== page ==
By Lee Min-hyung
Starting this year, momentum for peace has arrived on the Korean Peninsula, with North Korean leader Kim Jong-un expressing his willingness for nuclear disarmament.
But for South Koreans, there still remains a sense of distrust toward the regime, as most of them believe the young dictator is offering the gesture amid tightening international sanctions.
However, a state of expectation also lingers, as this is the first time that Kim has shown a determination for dialogue since taking charge in 2011. Like his predecessors, the two Koreas are seeking to enhance the peace mood here, with the South pinning hopes that the young leader may take different a path from his predecessors.
Before the historic summit between President Moon Jae-in and Kim Jong-un, scheduled Apr. 27, the two Koreas are seeking to further tighten “emotional bonds” by conducting joint music performances.
The South sent a performance troupe to the North for the first time since 2005 when Cho Yong-pil, one of the most influential K-pop singers here, held a concert in Pyongyang.
Inter-Korean relations have since then been fragile largely due to aggressive policies on North Korea pushed by former Presidents Lee Myung-bak and Park Geun-hye.
The first inter-Korean cultural exchange took place in 1985 when Seoul and Pyongyang shared their common goal of celebrating the 40th anniversary commemorating Korea’s independence from Japanese colonial rule.
At that time, renowned South Korean singers — such as Na Hoon-a — held two days of performances at the East Pyongyang Grand Theatre. A North Korean troupe also visited Seoul to perform, which helped build a sense of kinship on the divided peninsula.
The second inter-Korean cultural exchange came in 1999 when South Korean influential signers as well as popular idol groups — such as Sechs Kies and Fin. K.L — performed in Pyongyang.
Sunshine Policy boosting inter-Korean cultural engagement
Cultural diplomacy gained strong momentum, marking the historic inter-Korean summit in 2000 between former President Kim Dae-jung and then-North Korean leader Kim Jong-il.
The late president is known for carrying out strong inter-Korean engagement, dubbed the Sunshine Policy.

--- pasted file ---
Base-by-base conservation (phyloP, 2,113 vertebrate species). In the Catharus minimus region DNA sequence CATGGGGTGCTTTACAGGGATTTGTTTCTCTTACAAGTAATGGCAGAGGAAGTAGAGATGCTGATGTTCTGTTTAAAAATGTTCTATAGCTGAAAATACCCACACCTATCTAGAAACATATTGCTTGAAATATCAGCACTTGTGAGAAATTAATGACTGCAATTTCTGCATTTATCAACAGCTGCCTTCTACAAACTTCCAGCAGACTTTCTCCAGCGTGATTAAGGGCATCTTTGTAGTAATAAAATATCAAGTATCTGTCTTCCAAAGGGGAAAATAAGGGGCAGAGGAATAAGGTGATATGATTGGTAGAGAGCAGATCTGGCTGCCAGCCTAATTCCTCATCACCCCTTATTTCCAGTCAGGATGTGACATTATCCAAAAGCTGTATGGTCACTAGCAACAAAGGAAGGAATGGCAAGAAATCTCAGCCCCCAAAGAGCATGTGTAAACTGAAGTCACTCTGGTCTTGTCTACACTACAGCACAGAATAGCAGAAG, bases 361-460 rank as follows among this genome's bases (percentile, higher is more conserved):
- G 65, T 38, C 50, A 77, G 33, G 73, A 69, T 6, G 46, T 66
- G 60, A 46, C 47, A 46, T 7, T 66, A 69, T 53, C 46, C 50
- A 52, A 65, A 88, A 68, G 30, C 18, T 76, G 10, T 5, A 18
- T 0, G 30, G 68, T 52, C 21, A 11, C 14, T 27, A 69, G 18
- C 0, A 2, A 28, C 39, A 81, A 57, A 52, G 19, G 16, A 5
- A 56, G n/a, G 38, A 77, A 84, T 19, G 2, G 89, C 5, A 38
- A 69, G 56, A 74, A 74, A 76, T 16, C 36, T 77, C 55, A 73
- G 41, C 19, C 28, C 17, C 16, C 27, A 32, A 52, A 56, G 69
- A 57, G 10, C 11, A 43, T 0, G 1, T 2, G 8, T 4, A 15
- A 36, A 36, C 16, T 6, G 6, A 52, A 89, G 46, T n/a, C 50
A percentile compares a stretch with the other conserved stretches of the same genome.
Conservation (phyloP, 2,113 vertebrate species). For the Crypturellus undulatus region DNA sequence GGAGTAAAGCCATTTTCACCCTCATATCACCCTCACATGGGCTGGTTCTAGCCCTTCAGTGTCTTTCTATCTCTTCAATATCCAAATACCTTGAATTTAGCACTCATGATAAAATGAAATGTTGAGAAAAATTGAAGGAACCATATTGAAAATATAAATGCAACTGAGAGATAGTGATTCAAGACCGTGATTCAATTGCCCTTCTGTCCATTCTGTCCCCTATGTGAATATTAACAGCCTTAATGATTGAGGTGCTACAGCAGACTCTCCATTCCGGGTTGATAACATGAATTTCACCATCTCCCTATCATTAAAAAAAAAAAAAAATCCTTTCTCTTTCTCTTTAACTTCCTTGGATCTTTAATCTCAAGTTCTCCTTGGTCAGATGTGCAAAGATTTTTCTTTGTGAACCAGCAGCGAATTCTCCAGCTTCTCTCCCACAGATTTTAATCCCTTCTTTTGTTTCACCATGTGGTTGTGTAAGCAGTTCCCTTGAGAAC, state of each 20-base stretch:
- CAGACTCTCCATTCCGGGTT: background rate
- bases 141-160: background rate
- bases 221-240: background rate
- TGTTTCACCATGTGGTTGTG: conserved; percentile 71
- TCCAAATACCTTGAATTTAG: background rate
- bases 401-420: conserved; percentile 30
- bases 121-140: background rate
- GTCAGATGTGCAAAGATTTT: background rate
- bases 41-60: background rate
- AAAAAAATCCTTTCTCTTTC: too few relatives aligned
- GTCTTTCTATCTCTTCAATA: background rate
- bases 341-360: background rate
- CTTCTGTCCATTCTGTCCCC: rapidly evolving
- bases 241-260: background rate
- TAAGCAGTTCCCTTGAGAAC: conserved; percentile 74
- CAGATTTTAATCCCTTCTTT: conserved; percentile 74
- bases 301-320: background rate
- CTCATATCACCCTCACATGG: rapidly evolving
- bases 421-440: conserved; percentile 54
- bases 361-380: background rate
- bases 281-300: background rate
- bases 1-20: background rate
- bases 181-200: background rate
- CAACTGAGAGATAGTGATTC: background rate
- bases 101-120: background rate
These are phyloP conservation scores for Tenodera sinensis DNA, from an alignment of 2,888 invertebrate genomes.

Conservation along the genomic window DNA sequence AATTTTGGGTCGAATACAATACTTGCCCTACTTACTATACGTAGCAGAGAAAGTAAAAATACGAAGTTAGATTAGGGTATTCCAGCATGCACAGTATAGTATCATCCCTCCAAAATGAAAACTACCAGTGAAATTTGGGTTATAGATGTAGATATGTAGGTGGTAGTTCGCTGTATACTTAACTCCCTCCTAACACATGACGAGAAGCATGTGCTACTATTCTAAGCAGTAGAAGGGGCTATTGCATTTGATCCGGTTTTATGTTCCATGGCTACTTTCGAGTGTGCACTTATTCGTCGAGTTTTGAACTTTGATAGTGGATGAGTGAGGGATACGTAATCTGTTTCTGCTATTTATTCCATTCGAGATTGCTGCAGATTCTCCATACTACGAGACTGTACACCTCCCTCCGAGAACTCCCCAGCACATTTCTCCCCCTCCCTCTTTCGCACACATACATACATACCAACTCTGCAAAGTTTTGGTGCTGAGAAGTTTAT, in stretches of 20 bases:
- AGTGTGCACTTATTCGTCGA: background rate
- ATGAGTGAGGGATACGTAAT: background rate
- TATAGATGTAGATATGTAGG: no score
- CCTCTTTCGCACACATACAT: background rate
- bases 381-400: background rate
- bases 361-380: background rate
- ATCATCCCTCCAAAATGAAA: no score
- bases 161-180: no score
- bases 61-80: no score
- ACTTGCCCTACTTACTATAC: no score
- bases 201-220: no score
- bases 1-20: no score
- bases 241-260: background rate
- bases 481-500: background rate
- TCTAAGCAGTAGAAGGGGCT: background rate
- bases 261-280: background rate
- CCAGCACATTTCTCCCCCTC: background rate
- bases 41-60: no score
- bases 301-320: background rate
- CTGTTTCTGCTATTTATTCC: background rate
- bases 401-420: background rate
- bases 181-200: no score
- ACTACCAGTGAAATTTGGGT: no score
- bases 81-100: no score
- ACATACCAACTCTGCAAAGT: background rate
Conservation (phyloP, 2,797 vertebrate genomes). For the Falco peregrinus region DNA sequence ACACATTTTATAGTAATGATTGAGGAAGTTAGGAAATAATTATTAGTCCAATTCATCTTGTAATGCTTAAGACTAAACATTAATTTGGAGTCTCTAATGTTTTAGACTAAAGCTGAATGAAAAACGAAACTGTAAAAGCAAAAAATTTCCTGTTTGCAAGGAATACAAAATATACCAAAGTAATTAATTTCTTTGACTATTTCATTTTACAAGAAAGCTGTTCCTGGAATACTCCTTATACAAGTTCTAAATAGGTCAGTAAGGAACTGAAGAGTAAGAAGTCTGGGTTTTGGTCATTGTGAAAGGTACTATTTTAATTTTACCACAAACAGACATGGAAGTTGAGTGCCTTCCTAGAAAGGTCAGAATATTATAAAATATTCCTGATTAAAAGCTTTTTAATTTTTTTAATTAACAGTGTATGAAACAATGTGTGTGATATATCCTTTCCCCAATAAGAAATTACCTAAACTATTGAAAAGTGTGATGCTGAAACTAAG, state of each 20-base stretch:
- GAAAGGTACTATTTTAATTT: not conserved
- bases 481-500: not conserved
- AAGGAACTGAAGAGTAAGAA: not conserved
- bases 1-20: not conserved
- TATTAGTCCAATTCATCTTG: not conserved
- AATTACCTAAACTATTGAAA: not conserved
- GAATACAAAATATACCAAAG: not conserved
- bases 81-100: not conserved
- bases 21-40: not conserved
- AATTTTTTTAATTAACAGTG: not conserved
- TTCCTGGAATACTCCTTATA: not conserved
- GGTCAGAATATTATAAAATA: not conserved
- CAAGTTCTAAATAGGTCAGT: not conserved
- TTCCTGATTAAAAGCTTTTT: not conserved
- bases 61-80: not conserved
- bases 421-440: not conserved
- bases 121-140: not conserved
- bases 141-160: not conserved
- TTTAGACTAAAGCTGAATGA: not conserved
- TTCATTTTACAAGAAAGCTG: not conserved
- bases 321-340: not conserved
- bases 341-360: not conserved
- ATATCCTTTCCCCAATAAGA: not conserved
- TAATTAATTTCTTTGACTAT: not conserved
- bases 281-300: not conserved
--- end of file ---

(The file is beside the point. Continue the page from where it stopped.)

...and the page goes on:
The peace momentum extended for a few more years, with Seoul and Pyongyang joining hands to organize and hold music performances in their capitals.
The inter-Korean cultural engagement reached its peak in 2003 when they held two concerts in Seoul and Pyongyang.
In particular, the Unification Concert in September came with a symbolic message, as two of South Korea’s broadcasting companies visited Pyongyang for the concert via a land route for the first time since the two Koreas were separated in 1950.
During the concert, a wide variety of South Korean pop singers visited Pyongyang, including ballad singer Lee Sun-hee, six-member boy band Shinhwa and five-member girl group Baby V.O.X.
South Korean singer Cho Yong-pil sings during his concert at the Ryugyong Chung Ju-yung Gymnasium sports arena in Pyongyang on Aug. 23, 2005. / Screen capture from YouTube
To promote the rare peace momentum, the two Koreas also agreed to conduct a three-day joint music performance in Pyongyang, which began Sunday. For this historic moment, a group of South Korean artists and singers visited North Korea.
South Korea formed the special music troupe with singers of all ages. It included Cho Yong-pil, Lee Sun-hee and girl band Red Velvet. Kim Jong-un also made a surprise visit to the concert held Sunday.
“I was deeply touched to watch a North Korean audience enjoy the concert by their sincere applause for the South Korean musicians,” Kim said. Following the concert, he also offered to President Moon to hold another concert in Seoul sometime in the latter half of the year under the title of “Fall comes.”
Source: The Korea Times